Arguing that the town still offers among the lowest taxes in the county, Bethlehem officials are set to vote on the proposed 2009 budget and a 6.89 percent tax rate increase.
The town board unveiled its $38.67 million spending plan for next year during its Wednesday, Sept. 24, meeting. The proposed budget is the first item on the agenda for the Wednesday, Nov. 12, meeting at Town Hall, which begins at 6 p.m.
The town board is expected to pass the budget.
The proposed budget constitutes a 2.8 percent spending increase over this year's $37.63 million budget and an overall 6.89 tax rate increase for the town's combined general fund, highway department tax rate, and water and sewer district tax rates.
The proposed tax rate increase would result in a $17.45 increase per $100,000 of assessed value. Supervisor Jack Cunningham said the average home assessment in Bethlehem is $285,000.
According to Judi Kehoe, the town's outgoing comptroller who has taken a job with the Bethlehem Central School District, the tax levy increase is being proposed at 6.89 percent. However, the 6.89 percent increase combined with the expanded assessment base will result in an increase of 7.3 percent in revenues to the town from property taxes, she said.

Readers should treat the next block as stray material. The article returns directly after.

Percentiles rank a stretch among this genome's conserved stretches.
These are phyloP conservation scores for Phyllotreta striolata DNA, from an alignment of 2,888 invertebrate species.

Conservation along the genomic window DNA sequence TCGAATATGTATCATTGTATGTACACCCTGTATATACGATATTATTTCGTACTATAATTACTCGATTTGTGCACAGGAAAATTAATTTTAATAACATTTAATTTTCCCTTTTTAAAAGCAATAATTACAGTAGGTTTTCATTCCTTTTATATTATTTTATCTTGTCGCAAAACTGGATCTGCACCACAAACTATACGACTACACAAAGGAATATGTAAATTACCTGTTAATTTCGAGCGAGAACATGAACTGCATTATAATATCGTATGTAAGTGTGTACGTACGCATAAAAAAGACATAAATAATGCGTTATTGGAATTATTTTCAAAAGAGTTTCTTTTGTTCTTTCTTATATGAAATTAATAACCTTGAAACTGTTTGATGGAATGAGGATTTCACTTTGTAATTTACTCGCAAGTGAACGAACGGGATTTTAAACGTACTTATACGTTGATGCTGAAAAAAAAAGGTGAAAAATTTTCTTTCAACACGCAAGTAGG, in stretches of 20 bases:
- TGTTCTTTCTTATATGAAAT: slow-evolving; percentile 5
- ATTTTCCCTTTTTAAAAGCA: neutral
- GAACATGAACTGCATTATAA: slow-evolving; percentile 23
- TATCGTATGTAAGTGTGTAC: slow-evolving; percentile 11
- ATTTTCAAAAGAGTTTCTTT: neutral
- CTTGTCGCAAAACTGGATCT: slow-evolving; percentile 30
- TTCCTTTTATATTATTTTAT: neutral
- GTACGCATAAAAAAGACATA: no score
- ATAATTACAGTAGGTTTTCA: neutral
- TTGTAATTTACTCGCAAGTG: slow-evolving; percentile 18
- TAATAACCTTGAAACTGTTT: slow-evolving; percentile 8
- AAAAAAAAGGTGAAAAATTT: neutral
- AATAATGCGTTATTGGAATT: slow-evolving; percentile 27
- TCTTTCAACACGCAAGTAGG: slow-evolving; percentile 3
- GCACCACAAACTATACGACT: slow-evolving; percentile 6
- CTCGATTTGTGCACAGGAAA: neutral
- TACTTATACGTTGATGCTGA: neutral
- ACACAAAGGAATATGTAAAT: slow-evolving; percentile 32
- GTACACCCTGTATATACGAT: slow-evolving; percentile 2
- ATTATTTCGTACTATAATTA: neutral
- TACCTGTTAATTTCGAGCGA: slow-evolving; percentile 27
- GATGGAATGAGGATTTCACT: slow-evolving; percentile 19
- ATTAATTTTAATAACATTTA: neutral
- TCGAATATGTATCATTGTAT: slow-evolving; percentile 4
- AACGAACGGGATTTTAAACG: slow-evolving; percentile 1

Cunningham has said on several occasions that balancing this year's budget was difficult on many different levels, citing a bad economy, poor consumer confidence, and the challenge of balancing "what was desirable and what was absolutely necessary" for the town.
The supervisor said that a large chunk of the budget was going to pay for town employees and their benefits, but that "our employees in Town Hall are our biggest assets" and that the town has to be as committed to them as they are committed to the town.
At the proposed budget's public hearing on Wednesday, Oct. 22, Cunningham told residents that not all tax increases are equal.